Maine’s school consolidation law is becoming rather obscure, confusing, and messy. Our governor Baldacci and the state’s Department of Education want to consolidate nearly 275 individual school systems into just 80. Actually, the governor wanted fewer but the Legislature made it 80 when it hastily passed the law last June. I say “hastily” because it was a last minute law passed with little or no public input nor input from the affected existing systems.
It’s becoming apparent, at least to me, that the law must temporarily at the very least be put on hold. The rules are already being considered for change, and none of the consolidation has yet taken place.
By the December deadline, all but one, I think it was one but have forgotten which that one was, new group had submitted their consolidation plans. One legislator in a recent hearing said the groups only tentatively joined because they were under the gun. There will be a financial penalty for districts which do not consolidate.
One of the rules is now being seriously considered for a change. A provision of the law was that each new district put its budget out for a public vote. I should point out that some of the state’s current SAD’s (School Administrative Districts) already have the public vote, but those SAD’s don’t necessarily constitute the new consolidated districts. But now, because of immense pressure from current districts and because of many inequities among the suggested consolidators, the Legislature is considering giving the new consolidated districts the option of putting off that vote until next year.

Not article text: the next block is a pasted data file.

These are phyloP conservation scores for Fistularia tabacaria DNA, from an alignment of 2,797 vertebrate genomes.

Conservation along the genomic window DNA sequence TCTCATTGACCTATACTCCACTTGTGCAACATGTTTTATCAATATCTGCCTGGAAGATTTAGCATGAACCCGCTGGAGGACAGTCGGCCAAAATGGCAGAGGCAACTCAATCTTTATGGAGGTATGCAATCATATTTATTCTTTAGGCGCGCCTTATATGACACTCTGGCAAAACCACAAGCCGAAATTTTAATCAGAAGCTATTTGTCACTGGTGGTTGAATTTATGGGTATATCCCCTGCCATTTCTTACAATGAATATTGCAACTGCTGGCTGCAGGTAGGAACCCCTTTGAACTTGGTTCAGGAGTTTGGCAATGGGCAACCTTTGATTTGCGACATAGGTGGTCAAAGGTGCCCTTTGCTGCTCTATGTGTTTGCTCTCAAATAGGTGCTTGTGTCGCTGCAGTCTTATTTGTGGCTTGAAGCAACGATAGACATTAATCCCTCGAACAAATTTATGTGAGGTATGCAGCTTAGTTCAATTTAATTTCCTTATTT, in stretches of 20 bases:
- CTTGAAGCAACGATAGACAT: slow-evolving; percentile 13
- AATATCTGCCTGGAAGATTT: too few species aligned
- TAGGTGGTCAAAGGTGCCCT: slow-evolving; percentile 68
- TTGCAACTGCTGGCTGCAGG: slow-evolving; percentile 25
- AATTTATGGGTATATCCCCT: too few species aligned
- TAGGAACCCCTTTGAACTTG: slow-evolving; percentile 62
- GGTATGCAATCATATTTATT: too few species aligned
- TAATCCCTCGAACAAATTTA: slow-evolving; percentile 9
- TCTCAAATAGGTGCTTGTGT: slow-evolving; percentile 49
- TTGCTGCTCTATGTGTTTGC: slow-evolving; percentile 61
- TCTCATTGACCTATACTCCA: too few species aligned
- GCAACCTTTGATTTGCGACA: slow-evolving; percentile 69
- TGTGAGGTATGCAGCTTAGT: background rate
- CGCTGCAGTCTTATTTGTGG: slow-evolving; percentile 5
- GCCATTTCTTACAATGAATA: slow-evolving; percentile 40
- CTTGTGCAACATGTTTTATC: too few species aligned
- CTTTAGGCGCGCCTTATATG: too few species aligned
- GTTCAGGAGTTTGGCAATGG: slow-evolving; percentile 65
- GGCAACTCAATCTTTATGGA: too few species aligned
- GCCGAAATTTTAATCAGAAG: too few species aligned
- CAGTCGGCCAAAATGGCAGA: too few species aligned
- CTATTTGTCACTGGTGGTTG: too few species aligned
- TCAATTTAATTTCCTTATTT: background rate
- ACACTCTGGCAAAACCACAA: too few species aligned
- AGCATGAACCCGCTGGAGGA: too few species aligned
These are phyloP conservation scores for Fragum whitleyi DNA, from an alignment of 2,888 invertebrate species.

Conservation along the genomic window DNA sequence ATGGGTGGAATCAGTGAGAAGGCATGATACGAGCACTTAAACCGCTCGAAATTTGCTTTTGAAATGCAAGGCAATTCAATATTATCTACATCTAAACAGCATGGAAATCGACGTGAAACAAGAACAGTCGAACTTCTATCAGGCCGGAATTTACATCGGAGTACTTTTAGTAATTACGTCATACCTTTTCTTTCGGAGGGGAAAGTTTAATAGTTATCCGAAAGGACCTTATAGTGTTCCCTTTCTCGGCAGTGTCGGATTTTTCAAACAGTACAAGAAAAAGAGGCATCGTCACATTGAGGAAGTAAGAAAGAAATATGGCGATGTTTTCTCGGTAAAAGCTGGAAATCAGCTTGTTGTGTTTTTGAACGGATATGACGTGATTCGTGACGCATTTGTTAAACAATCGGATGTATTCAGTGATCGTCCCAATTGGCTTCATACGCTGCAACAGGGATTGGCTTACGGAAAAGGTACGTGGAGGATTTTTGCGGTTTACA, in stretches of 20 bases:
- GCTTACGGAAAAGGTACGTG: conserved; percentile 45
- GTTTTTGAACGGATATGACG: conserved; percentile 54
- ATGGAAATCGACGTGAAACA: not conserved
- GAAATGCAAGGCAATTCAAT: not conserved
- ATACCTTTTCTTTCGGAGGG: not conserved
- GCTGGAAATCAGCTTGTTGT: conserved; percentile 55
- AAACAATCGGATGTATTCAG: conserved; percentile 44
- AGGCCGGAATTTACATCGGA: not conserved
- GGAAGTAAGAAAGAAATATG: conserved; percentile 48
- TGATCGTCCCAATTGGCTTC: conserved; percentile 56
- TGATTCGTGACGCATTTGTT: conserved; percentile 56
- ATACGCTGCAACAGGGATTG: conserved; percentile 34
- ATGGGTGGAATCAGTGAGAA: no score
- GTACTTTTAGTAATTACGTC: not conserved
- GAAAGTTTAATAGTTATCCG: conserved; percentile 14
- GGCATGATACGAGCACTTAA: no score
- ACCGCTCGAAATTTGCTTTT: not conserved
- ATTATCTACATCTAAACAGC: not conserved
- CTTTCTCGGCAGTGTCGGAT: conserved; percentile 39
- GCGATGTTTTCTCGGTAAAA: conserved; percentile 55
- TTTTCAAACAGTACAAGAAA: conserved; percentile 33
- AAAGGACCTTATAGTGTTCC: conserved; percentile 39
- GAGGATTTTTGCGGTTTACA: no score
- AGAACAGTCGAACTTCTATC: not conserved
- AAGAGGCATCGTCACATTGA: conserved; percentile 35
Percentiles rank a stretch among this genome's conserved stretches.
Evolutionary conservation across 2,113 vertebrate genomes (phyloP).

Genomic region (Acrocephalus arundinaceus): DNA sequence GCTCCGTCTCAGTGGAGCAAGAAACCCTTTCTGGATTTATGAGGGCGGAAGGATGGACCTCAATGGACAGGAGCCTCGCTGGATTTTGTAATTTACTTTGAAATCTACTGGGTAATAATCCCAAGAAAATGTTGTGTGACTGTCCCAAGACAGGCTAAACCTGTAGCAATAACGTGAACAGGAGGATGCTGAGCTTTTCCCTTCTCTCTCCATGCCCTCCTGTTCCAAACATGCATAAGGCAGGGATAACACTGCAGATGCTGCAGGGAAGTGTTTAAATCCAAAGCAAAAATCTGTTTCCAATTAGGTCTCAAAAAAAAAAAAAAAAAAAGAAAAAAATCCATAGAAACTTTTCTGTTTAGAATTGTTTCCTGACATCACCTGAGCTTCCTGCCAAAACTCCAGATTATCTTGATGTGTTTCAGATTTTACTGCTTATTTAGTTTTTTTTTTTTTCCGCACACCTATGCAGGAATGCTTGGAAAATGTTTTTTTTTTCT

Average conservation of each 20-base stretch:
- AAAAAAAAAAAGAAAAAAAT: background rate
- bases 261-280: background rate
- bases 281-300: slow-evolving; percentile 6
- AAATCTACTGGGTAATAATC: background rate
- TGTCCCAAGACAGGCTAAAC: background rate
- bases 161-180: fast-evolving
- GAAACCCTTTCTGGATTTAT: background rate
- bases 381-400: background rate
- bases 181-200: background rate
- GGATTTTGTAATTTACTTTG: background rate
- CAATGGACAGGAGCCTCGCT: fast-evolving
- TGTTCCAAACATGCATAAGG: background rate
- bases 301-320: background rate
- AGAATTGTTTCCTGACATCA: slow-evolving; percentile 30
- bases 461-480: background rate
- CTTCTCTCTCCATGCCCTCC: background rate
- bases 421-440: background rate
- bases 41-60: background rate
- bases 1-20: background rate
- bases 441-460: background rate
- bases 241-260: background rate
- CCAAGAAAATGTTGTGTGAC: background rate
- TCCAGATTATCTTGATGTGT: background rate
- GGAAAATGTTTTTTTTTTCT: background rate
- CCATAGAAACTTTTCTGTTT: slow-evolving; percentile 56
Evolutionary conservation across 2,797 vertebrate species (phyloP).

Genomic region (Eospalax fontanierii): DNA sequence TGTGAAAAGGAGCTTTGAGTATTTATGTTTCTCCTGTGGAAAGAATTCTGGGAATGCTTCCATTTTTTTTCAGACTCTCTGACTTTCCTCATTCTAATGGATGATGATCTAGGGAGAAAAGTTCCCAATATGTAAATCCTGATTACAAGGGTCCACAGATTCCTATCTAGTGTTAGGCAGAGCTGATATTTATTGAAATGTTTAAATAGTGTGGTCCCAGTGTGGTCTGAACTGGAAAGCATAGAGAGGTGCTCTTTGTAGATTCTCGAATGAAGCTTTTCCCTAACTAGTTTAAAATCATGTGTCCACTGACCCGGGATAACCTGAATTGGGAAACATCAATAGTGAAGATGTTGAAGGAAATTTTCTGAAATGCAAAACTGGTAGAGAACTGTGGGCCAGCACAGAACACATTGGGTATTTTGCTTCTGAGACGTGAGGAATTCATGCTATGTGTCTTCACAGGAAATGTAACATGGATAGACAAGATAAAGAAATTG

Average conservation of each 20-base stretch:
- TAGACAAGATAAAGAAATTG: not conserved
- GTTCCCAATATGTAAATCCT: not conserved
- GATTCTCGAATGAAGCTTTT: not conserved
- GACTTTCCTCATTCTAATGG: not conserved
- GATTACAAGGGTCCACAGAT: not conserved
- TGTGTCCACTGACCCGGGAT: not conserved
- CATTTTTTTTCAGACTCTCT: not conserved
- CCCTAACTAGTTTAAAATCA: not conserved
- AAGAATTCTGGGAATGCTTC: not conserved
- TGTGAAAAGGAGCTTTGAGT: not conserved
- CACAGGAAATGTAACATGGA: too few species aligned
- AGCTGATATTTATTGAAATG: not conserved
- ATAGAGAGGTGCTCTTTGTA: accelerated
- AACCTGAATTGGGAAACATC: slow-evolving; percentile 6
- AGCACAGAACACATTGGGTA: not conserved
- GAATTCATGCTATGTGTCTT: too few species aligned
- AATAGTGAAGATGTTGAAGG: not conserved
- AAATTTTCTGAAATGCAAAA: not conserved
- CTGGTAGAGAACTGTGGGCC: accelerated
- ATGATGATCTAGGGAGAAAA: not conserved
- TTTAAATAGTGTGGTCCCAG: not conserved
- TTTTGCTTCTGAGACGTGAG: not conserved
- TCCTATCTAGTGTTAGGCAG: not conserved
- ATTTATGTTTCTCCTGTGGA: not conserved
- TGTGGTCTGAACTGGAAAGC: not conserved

Several newly formed districts have also cancelled their plans to continue, at least until all the rules have been considered. There have been two or three that have flatly ended their efforts entirely to consolidate. Many are saying it is becoming very apparent that this consolidation effort will not only not bring any tax relief, a goal in the beginning, but also will bring great tax increases to many current districts.
As I read through this, my first thoughts are I’ve written one of the most confusing pieces I’ve written here since I started. I would defend that observation, however, with what I believe was a poorly written confusing consolidation law in the first place. These problems are only the beginning. The law should be put on hold, if not repealed entirely, until reasonable people can sit down and reasonably plan a consolidation plan that will indeed bring tax relief without damaging education in Maine. With many changes, that would be a goal that might be reached.
Note: Tomorrow is Sunday and I plan to take Sundays off.